I currently teach LING 320: General Linguistics, an upper-level introduction to the tools and methodologies of linguistics at the University of Hawaiʻi. The main goal of this course is to familiarize students with the technical analysis of language, through a survey of major research subfields and approaches throughout the field of linguistics. I have also taught LING 102: Introduction to the Study of Language, a basic introductory course to linguistics at the University of Hawaiʻi. My teaching focuses on encouraging my students to appreciate linguistic and cultural diversity while challenging them to connect academic knowledge to the world around them, think critically, and expand their worldviews.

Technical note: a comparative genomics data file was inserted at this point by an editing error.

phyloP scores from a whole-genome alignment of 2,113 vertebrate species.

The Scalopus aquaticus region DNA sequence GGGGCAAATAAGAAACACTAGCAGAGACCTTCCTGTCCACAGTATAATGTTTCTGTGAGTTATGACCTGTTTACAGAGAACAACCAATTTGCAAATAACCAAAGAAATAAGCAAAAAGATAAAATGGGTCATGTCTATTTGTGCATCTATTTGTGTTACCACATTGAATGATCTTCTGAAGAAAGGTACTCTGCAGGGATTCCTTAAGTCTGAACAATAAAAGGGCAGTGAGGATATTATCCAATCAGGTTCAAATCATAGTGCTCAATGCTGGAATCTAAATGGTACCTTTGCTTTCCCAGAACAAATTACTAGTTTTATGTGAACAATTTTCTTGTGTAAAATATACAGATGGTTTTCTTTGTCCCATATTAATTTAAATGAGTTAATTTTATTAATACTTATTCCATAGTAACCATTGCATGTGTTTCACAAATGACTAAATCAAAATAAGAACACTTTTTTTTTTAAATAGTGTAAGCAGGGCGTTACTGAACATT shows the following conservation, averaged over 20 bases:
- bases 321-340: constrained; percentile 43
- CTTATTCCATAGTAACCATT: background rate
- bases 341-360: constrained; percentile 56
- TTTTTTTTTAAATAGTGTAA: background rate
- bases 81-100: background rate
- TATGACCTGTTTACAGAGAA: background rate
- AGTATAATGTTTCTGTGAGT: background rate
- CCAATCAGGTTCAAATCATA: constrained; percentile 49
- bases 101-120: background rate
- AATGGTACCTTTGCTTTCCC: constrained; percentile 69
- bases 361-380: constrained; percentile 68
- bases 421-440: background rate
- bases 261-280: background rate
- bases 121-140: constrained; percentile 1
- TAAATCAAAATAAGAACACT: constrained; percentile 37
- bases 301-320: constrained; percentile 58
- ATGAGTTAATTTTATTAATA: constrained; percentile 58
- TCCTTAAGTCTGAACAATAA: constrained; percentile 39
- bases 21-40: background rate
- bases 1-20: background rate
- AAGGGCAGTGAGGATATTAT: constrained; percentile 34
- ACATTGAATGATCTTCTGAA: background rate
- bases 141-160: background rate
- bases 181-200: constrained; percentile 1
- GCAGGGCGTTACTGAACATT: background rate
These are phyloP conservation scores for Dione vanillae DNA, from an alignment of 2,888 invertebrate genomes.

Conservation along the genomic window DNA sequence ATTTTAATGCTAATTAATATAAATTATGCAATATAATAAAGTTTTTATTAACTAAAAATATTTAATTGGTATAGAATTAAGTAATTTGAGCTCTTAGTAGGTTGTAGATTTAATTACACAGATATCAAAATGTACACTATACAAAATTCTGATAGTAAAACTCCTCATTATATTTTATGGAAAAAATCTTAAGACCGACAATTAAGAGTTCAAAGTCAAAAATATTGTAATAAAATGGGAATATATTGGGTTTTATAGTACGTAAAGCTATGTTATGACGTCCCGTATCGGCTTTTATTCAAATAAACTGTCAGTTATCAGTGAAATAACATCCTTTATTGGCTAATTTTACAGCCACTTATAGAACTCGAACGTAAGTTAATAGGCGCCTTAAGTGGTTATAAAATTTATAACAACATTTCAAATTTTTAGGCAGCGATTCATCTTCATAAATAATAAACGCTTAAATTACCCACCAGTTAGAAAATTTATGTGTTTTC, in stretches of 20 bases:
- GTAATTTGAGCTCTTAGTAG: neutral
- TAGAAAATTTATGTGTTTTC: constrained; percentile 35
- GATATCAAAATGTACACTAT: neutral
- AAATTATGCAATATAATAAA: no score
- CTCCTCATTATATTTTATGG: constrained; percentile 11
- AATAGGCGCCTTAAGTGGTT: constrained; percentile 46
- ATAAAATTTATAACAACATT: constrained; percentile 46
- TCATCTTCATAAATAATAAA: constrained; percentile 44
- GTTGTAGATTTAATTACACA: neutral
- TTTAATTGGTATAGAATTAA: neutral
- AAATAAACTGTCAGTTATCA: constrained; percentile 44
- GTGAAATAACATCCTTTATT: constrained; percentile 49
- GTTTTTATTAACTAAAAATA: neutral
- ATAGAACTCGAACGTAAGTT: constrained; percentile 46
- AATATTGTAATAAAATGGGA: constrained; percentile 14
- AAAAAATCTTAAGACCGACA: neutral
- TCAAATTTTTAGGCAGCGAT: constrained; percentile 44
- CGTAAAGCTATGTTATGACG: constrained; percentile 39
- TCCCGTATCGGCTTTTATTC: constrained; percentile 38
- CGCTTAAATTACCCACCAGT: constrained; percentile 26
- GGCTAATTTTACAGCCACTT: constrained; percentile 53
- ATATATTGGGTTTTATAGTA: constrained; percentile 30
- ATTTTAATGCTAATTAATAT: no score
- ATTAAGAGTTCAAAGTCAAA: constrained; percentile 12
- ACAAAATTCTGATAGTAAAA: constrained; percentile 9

2017 class photo from Technologies for Endangered Language Documentation.

I have also taught INT-D 318: Technologies for Endangered Language Documentation, as part of the Canadian Indigenous Languages and Literacy Development Institute (CILLDI) at the University of Alberta. This course introduces audio and video recording technology to speakers and learners of Canada’s Indigenous languages. Here I focus on acquainting students with software and hardware tools, helping them to overcome anxieties related to technology, and empowering them to create, edit, and transcribe their own recordings of their language to produce community-oriented language resources.

See my CV for more details on my experience, and contact me if you’d like to see a syllabus or one of my in-class presentations.